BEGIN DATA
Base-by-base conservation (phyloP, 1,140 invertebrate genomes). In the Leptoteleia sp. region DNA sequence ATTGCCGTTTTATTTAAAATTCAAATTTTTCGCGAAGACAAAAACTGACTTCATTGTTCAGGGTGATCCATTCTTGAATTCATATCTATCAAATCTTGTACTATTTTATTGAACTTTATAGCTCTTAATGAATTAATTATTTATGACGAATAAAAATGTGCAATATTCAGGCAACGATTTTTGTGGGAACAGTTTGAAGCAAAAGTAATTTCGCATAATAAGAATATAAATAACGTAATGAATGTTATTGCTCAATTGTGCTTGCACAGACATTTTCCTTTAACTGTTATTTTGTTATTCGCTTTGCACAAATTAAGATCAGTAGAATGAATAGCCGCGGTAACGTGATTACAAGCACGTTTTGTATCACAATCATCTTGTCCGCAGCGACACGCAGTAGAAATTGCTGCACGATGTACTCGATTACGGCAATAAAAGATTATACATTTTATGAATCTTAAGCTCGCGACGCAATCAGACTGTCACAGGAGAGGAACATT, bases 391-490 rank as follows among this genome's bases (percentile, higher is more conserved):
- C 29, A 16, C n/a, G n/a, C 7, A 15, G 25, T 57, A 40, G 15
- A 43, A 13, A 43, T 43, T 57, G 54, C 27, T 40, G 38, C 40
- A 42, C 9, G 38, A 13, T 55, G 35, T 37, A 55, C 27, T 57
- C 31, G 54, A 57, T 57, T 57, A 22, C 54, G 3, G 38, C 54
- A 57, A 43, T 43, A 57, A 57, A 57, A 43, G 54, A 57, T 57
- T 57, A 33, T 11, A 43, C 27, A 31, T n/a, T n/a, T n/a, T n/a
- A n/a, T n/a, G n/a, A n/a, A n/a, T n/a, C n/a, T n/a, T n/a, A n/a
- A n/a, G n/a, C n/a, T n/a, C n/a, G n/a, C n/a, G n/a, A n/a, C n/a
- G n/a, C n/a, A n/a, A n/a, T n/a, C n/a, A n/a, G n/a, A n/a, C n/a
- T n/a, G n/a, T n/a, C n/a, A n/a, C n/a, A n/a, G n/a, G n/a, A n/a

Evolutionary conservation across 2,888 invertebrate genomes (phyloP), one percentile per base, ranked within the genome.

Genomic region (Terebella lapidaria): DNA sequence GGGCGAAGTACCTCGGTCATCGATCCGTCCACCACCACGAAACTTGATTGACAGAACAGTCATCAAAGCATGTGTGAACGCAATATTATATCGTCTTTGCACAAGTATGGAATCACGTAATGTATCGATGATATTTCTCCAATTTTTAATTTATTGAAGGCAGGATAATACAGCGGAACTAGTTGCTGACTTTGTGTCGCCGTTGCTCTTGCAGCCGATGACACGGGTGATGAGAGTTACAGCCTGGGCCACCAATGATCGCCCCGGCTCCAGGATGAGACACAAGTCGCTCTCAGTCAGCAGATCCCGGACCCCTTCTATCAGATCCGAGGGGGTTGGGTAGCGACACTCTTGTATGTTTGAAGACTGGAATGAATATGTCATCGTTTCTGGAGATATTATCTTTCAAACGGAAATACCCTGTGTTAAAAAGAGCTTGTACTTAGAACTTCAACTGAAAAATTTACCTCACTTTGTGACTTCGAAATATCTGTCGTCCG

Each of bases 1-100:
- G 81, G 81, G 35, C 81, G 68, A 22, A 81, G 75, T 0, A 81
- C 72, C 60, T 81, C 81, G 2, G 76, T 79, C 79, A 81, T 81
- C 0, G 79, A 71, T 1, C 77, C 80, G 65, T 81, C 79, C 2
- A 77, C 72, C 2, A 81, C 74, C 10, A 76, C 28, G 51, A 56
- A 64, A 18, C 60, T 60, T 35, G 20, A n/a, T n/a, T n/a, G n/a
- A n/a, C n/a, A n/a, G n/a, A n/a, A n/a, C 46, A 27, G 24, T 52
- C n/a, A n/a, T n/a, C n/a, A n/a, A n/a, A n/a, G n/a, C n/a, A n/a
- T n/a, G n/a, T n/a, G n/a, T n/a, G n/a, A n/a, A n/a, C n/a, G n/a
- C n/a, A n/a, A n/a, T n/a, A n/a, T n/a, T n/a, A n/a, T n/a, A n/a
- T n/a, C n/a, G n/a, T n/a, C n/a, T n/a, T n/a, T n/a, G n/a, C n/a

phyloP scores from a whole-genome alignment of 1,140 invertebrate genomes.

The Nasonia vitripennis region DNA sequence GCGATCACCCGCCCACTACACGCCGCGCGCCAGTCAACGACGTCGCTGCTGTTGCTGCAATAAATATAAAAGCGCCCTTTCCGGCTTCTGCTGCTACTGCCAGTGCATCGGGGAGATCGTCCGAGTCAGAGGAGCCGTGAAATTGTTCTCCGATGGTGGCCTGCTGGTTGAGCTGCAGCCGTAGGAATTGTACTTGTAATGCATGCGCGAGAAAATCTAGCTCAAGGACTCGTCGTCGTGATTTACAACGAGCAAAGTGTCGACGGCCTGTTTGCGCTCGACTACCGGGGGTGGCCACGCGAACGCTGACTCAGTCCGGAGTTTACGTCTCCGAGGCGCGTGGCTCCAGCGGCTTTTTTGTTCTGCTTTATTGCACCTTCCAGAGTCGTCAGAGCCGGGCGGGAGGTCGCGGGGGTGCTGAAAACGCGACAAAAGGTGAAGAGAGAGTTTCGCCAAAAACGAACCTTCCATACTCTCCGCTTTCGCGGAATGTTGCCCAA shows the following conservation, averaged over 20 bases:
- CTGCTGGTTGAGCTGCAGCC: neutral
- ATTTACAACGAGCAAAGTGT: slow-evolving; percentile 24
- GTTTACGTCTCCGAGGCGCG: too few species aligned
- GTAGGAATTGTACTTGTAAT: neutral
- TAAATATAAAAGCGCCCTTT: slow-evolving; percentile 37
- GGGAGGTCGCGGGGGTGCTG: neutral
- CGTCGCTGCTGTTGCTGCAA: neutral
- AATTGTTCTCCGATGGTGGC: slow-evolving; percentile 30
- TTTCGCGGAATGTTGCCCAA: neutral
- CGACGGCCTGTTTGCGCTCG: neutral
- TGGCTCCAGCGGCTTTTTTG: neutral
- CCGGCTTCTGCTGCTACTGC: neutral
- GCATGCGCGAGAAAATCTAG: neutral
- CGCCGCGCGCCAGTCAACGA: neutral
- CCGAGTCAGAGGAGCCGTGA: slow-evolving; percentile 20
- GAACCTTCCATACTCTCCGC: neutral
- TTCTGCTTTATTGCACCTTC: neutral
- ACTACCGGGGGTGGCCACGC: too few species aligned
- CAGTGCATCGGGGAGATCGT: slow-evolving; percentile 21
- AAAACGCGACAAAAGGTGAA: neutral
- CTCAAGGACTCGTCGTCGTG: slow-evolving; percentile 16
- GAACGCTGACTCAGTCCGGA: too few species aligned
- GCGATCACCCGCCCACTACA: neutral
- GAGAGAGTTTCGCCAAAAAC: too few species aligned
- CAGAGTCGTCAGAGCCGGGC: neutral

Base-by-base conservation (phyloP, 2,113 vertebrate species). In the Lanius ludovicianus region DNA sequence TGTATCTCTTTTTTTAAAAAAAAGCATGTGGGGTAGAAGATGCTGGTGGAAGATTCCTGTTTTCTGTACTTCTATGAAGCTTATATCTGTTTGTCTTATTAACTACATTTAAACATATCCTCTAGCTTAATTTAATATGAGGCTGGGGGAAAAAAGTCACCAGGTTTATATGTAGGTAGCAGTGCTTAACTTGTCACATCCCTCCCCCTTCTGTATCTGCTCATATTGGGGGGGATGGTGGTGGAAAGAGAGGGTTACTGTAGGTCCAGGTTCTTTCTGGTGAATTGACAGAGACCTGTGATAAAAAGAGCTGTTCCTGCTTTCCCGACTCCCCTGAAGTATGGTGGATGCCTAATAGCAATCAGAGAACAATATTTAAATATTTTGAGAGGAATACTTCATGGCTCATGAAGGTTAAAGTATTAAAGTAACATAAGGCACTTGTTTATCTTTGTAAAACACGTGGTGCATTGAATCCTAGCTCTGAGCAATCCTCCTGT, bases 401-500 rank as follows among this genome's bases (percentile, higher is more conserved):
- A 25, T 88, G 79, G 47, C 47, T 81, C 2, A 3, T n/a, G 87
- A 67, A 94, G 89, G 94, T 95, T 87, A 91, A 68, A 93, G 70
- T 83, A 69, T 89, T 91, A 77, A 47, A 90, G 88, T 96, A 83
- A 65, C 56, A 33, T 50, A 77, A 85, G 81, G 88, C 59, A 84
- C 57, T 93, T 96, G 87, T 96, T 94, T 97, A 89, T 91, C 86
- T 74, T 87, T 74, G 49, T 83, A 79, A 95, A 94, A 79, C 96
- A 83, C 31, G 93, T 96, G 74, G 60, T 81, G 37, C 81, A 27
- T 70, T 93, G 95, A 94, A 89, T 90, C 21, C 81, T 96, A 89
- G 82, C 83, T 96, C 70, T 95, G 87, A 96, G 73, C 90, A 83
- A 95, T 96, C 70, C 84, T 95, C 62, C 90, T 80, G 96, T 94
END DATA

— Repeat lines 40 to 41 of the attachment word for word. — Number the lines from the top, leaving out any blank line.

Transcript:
- CGCCGCGCGCCAGTCAACGA: neutral
- CCGAGTCAGAGGAGCCGTGA: slow-evolving; percentile 20